Poly Cystic Ovarian Syndrome (PCOS) is an endocrine disorder that affects approximately 10% women of reproductive age. This makes it one of the leading causes of female infertility.
Symptoms of PCOS
Women with PCOS develop cysts on their ovaries, thus producing more follicles than normal every month, which in turn affects ovulation. The exact causes of PCOS are unknown yet, but it can be diagnosed by the doctor through blood tests, and ultrasound examination, as well as observing the symptoms commonly associated with PCOS.
PCOS symptoms are different in different women, and include:
- Excess facial and body hair,
- Irregular or no menstruation/ovulation,
- Light or heavy bleeding during the period,
- Insulin resistance,
- Weight problems,
- Acne, and fatigue
Treating PCOS is important, not only from the point of view of improving female fertility, but also because PCOS, if left untreated, may result in long term health problems, such as diabetes, high blood pressure, heart problems and obesity.
Treatment of PCOS mainly revolves around addressing each of its symptoms through a combination of one or more of the following options:
Since PCOS is associated with insulin resistance, it is very important to keep body weight under control. Light exercises done on a regular basis go a long way towards improving general health, keeping the weight in check as well as reducing fatigue.
Even a 5% weight loss is helpful in improving the insulin levels in the blood and getting ovulation on track. This also keeps the gestational diabetes in check once you get pregnant.
Eat a diet low in carbohydrates to regulate insulin levels and manage weight gain.
Join support groups, read blogs and other material on PCOS to help you stay on track and share your progress with other people suffering from the same conditions.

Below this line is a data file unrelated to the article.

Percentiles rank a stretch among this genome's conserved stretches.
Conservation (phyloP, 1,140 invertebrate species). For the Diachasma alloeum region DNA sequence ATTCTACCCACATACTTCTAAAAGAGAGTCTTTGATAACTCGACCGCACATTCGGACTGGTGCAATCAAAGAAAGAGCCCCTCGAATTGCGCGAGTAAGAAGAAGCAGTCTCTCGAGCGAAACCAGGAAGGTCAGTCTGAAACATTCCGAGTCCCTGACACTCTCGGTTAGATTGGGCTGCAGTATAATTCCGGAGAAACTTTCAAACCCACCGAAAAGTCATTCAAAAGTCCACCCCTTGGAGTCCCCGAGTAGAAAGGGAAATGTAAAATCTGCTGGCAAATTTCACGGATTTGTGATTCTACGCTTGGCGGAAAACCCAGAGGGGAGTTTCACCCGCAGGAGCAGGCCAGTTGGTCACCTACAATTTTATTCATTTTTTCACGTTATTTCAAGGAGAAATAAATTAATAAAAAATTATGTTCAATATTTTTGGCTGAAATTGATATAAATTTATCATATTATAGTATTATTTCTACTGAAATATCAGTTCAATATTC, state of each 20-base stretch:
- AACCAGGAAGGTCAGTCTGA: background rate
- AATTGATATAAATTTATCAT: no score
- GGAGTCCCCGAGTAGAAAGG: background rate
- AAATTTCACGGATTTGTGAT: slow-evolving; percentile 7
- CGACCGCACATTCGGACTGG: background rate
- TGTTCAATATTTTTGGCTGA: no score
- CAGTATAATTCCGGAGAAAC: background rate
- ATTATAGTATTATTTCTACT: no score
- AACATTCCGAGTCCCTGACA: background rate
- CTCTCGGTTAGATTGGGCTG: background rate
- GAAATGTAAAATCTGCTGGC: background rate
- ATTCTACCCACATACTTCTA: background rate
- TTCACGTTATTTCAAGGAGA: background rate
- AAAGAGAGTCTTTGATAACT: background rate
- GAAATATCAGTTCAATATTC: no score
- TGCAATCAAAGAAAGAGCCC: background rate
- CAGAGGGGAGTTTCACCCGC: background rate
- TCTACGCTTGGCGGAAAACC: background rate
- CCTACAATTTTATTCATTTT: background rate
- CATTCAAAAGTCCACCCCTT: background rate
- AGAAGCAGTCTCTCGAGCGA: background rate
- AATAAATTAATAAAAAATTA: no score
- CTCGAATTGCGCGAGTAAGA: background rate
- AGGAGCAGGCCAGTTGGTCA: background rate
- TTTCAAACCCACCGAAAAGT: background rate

Do not underestimate the importance of following a healthy lifestyle and exercising regularly.
The treatment helps in correcting hormonal imbalances, which leads to regular ovulation, and therefore increasing the chances of pregnancy. The cocktail of various hormones, when in balance, also leads to decrease in the facial and body hair growth.
Androgen blockers, topical creams, or laser hair removal may also be suggested by the doctor to deal with hair growth issues.
If getting pregnant is not on the agenda, then birth control pills can be used which also help in regulating hormonal imbalance.
Clomifene and gonadotrophins are the most commonly used drugs in treating PCOS and curing infertility.
Insulin-sensitizing drugs (ISDs), such as metformin may also be used by the doctor for treating PCOS.
However, do keep in mind that these drugs are known to have some side effects, such as nausea, hot flashes, and increased chances of twin or multiple pregnancies.
This may be one of the last steps towards treating PCOS. Laparoscopic Ovarian Drilling (LOD) under general anesthesia may be used by the surgeon to destroy the ovarian tissues associated with producing the male hormone testosterone, thus restoring the hormonal balance in the body.
There are some side effects of using this treatment option, therefore discuss the pros and cons with your doctor thoroughly before deciding on this method.
Exercise control over PCOS by incorporating these measures in your lives, and put yourself on the path to a healthy life. Get support and help during the treatment regime, so that you do not feel overwhelmed, depressed or angry. And do not forget to consult your doctor, before embarking on a treatment plan.